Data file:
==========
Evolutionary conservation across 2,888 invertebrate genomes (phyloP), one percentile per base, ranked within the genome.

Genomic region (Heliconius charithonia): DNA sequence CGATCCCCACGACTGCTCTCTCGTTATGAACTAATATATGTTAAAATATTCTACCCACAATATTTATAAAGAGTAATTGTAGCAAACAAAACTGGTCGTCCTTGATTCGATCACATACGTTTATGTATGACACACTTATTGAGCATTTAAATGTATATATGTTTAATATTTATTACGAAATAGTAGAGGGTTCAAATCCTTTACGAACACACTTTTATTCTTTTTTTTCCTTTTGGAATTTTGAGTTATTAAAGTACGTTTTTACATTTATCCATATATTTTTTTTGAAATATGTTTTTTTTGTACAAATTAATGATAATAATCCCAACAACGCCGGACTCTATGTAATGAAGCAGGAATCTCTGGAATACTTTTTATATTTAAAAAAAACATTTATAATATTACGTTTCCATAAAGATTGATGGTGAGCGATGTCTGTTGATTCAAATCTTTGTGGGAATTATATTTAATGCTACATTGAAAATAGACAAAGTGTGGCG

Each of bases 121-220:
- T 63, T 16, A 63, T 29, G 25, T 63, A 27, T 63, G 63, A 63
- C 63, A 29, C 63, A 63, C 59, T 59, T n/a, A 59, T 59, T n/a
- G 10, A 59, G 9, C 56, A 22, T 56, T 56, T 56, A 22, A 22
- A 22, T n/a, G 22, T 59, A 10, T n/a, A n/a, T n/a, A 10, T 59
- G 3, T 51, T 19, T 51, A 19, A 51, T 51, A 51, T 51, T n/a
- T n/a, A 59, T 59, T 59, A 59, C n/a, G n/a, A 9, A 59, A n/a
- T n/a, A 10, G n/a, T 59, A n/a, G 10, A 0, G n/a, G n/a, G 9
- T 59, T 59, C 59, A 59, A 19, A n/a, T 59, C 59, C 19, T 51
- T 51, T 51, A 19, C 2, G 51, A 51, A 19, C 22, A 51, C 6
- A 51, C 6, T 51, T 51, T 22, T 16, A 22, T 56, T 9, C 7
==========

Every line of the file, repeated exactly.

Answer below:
Evolutionary conservation across 2,888 invertebrate genomes (phyloP), one percentile per base, ranked within the genome.

Genomic region (Heliconius charithonia): DNA sequence CGATCCCCACGACTGCTCTCTCGTTATGAACTAATATATGTTAAAATATTCTACCCACAATATTTATAAAGAGTAATTGTAGCAAACAAAACTGGTCGTCCTTGATTCGATCACATACGTTTATGTATGACACACTTATTGAGCATTTAAATGTATATATGTTTAATATTTATTACGAAATAGTAGAGGGTTCAAATCCTTTACGAACACACTTTTATTCTTTTTTTTCCTTTTGGAATTTTGAGTTATTAAAGTACGTTTTTACATTTATCCATATATTTTTTTTGAAATATGTTTTTTTTGTACAAATTAATGATAATAATCCCAACAACGCCGGACTCTATGTAATGAAGCAGGAATCTCTGGAATACTTTTTATATTTAAAAAAAACATTTATAATATTACGTTTCCATAAAGATTGATGGTGAGCGATGTCTGTTGATTCAAATCTTTGTGGGAATTATATTTAATGCTACATTGAAAATAGACAAAGTGTGGCG

Each of bases 121-220:
- T 63, T 16, A 63, T 29, G 25, T 63, A 27, T 63, G 63, A 63
- C 63, A 29, C 63, A 63, C 59, T 59, T n/a, A 59, T 59, T n/a
- G 10, A 59, G 9, C 56, A 22, T 56, T 56, T 56, A 22, A 22
- A 22, T n/a, G 22, T 59, A 10, T n/a, A n/a, T n/a, A 10, T 59
- G 3, T 51, T 19, T 51, A 19, A 51, T 51, A 51, T 51, T n/a
- T n/a, A 59, T 59, T 59, A 59, C n/a, G n/a, A 9, A 59, A n/a
- T n/a, A 10, G n/a, T 59, A n/a, G 10, A 0, G n/a, G n/a, G 9
- T 59, T 59, C 59, A 59, A 19, A n/a, T 59, C 59, C 19, T 51
- T 51, T 51, A 19, C 2, G 51, A 51, A 19, C 22, A 51, C 6
- A 51, C 6, T 51, T 51, T 22, T 16, A 22, T 56, T 9, C 7